Matt Pfefferkorn displays his bestselling records on the wall near the front and back of his store. Decoration is a big part of Mellow Matts, from the ceiling hang decorative lights and records and along the walls hang vintage memorabilia and tapes. “The store creates an environment; it even smells good!” Pfesfferkorn says.
How Bowling Green’s music scene is supporting local musicians
Dean Collier, who has been a performing musician for 33 years, said that Bowling Green has a great music scene because of the support it offers.
Collier said that Mellow Matt’s Music & More, TidBall’s and Marquee Backstage are vital to the local music scene.
“Without them, we have nowhere to play and the fans have nowhere to go for live music and merchandise,” Collier said.
Justin Higdon is a member of the local rock/dance band SnO DAe. Higdon said that musicians rely on support from fans and patrons.
“Support is crucial in every aspect of what we do as musicians,” Higdon said. “Everything we do couldn’t be possible without support.”
Mellow Matt’s Music & More
Mellow Matt’s Music & More opened in 2013. Matt Pfefferkorn, the owner, said he had envisioned it’s existence long before it opened its doors.
Pfefferkorn said he began working in record stores at 15. “Music has always been a part of my life,” Pfefferkorn said.
Mellow Matt’s Music & More sells vinyls, cassettes, CDs and even poetry written by local artists.
Pfefferkorn also gives local bands the opportunity to play at events, such as the store’s outdoor Melloversery and Record Store Day.
SnO DAe performed at the Mellow Matt’s Music & More eighth anniversary event on Oct. 18, 2021.
Higdon said that it was SnO DAe’s first outdoor show and second live show together.
Pfefferkorn said he enjoys providing these opportunities to artists.
“We try to have an open door to anybody who’s in the local scene and wants to play here or wants to sell their releases,” Pfefferkorn said. “Anything we can do to help promote and just be part of it.”
Pfefferkorn said that artists can reach out through social media, call the store or stop by in person.
Collier has been a bassist and vocalist in several bands, including Marijuana Catfish, Tomatus, Farmer John & The Bad Seed, John King & The Mud River Revival and El Astronauta.
Collier said that Pfefferkorn plays a key role in the Bowling Green music scene. Collier said that Pfefferkorn has been supportive and encouraging to all bands even before the store opened.
“What’s great about this Bowling Green community is everybody is here to help each other,” Pfefferkorn said. “I’m just happy to be a part of it.”
According to their website, Tidball’s is a live music venue and “the center of the vibrant music scene in Bowling Green.”
Brian Jarvis, one of the owners, said that the bar has been open almost 20 years and has a history of being dependent on artists.
Collier said that one of his bands, Farmer John & The Bad Seed, was one of the first bands to play at Tidball’s.
“A club that supports local music, and original music at that, is practically unheard of anymore,” Collier said.
Collier said that Tidball’s could be compared to famous music clubs like CBGB.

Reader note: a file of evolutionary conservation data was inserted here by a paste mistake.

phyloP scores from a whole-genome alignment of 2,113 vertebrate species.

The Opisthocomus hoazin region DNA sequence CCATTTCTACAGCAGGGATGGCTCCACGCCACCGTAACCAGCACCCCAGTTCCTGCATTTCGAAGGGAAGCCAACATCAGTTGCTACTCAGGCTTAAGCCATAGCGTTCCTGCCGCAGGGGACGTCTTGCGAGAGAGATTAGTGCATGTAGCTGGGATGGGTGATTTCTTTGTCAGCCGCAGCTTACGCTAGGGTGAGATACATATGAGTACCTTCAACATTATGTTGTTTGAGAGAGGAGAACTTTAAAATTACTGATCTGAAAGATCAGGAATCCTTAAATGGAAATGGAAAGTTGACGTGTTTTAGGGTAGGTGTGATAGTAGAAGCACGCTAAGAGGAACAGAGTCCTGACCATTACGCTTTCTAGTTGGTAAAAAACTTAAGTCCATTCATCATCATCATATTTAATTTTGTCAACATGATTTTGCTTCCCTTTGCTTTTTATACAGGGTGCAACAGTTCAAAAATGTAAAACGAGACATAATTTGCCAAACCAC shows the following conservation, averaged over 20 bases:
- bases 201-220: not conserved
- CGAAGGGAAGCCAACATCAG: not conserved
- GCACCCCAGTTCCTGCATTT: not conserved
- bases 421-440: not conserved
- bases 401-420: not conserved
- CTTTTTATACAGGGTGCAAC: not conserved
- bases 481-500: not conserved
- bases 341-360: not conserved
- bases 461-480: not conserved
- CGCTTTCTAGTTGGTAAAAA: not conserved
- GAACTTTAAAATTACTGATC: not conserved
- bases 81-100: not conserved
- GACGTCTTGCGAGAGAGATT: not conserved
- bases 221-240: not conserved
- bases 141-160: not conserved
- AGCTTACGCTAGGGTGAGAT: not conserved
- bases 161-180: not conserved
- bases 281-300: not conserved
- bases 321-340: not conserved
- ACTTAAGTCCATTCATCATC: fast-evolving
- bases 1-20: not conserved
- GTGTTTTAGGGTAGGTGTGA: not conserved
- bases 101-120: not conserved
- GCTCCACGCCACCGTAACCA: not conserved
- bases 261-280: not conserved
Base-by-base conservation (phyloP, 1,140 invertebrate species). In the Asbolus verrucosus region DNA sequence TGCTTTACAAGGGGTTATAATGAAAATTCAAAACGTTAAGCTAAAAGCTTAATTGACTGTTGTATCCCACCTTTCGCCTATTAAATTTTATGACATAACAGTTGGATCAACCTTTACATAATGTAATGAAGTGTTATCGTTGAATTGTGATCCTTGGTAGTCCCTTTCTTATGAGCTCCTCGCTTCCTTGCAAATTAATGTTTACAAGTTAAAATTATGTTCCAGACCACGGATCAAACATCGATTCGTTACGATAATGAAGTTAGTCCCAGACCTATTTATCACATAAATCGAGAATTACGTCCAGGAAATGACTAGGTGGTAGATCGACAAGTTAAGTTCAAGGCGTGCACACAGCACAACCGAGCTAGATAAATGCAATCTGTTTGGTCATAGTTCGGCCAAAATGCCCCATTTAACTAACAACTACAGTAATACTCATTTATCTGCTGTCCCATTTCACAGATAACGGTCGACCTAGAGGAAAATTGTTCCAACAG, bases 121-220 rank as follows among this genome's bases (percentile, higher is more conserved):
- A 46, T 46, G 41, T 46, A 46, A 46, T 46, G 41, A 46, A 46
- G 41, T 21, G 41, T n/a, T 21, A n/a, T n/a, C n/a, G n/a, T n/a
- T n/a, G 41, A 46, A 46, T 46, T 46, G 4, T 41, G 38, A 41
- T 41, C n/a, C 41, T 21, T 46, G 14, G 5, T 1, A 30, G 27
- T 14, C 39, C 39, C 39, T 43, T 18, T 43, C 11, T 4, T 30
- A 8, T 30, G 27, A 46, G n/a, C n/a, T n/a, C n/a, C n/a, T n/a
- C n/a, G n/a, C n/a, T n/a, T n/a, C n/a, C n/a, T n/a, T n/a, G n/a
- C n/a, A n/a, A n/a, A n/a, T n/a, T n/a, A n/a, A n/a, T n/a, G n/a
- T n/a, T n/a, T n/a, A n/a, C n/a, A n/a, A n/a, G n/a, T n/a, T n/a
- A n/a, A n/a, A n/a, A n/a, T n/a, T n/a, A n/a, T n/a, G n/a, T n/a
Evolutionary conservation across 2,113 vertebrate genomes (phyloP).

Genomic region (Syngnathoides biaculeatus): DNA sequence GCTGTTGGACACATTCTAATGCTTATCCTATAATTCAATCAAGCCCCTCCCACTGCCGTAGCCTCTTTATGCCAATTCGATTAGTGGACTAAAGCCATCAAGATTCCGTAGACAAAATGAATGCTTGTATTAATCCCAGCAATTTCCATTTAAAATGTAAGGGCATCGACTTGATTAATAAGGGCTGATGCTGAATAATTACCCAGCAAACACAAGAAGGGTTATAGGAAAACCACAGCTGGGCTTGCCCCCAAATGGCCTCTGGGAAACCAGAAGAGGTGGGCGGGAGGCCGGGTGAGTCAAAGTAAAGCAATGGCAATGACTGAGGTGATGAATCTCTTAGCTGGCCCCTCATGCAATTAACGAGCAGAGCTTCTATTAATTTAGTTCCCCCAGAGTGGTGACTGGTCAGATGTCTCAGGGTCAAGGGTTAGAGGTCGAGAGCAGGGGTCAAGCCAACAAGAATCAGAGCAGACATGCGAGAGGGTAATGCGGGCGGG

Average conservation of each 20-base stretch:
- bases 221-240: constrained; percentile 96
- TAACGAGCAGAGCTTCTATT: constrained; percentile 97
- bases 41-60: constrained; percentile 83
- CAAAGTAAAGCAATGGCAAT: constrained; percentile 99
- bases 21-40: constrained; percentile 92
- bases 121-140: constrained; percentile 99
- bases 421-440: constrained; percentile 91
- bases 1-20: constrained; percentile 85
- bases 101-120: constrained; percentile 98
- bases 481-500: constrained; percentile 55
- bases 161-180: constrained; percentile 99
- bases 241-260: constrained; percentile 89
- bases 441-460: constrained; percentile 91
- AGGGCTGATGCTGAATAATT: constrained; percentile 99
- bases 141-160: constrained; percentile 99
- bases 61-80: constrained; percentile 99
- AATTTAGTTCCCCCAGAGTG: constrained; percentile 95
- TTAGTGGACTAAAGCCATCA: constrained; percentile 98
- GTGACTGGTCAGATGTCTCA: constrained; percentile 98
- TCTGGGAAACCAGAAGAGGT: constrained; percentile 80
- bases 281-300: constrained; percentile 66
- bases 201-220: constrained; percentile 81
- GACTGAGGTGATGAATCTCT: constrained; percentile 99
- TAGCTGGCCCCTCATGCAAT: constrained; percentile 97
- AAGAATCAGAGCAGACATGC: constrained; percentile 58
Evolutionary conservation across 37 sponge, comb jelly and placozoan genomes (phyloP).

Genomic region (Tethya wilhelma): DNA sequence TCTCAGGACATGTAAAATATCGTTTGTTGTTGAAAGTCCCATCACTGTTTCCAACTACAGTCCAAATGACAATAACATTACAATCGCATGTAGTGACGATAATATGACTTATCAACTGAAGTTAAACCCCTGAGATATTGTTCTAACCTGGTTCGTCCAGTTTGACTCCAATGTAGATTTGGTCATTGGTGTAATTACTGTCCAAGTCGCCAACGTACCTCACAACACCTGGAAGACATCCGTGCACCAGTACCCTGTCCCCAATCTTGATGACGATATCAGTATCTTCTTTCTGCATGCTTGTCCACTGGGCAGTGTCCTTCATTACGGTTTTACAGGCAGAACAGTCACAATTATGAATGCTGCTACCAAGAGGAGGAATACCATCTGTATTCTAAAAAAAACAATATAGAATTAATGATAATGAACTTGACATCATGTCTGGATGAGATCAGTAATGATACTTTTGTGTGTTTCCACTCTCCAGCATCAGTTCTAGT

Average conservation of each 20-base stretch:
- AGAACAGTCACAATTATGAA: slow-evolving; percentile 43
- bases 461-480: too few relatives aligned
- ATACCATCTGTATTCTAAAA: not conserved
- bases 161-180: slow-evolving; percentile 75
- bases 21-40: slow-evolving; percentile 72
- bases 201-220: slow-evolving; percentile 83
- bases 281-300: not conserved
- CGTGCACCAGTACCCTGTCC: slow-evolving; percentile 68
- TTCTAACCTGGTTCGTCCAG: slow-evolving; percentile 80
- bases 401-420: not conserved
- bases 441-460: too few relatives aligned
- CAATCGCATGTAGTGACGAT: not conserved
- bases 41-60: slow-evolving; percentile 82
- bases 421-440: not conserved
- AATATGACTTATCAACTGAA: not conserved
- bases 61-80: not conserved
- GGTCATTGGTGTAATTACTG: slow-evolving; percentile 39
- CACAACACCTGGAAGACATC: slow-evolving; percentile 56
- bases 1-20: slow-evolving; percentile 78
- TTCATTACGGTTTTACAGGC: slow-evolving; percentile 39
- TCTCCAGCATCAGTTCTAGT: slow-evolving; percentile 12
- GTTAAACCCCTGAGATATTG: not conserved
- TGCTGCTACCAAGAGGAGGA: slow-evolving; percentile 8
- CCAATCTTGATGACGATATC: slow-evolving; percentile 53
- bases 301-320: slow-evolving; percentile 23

“Whatever the list of important venues past and present, they better be on it,” Collier said.
Higdon said that Jarvis and John Tidball have supported him for 15 years.
“They gave me the shot on a stage and supported my musical passion,” Higdon said.
After Tidball’s became well-known, artists started reaching out to them, Jarvis said. He said it is surprising how many emails they receive from local, regional and even national artists.
“The music means so much to this community,” Jarvis said. “There’s no better evidence of that than inside these walls.”
Jarvis said that he has created bonds with the artists he meets and has learned that each musician stands out in their own way.
“Whether they make it to the big stage or they don’t make it to the big stage, you’re always cheering for them,” Jarvis said. “When they reach their dream, we reach a part of our dream.”
Marquee Backstage is another way the musicians of Bowling Green are not only supported, but recognized and given a spotlight.
Marquee Backstage is a regional music show that airs weekly on WNKY NBC 40 and WNKY CBS 40.
“Marquee Backstage supports artists by telling their life story, showcasing their powerful performances (and) promoting them to cities and states they may not yet have exposure,” said Julie Milam, Marquee Backstage’s host.
She has a natural connection with people, Milam said.
“They all have a story and I love to discover each and every one of them,” Milam said.
Higdon has worked with Marquee Backstage before but has yet to do so as a member of SnO DAe. Higdon said that he would love for SnO DAe to participate in the future.
“Julie Milam does a wonderful job bringing music to everyone and supporting local artists,” he said.
Milam said that the musicians who participate not only gain exposure, but an electronic press kit to share with venues, publicists and managers. This is all provided at no cost, Milam said.
Some musicians share positive social media posts, give Milam gifts or even write songs out of gratitude for their experience with Marquee Backstage, Milam said.
“The artists we’ve showcased share their gratitude and excitement in numerous ways,” Milam said. “It’s all meaningful, and it tells me we’re doing great things for incredibly talented people.”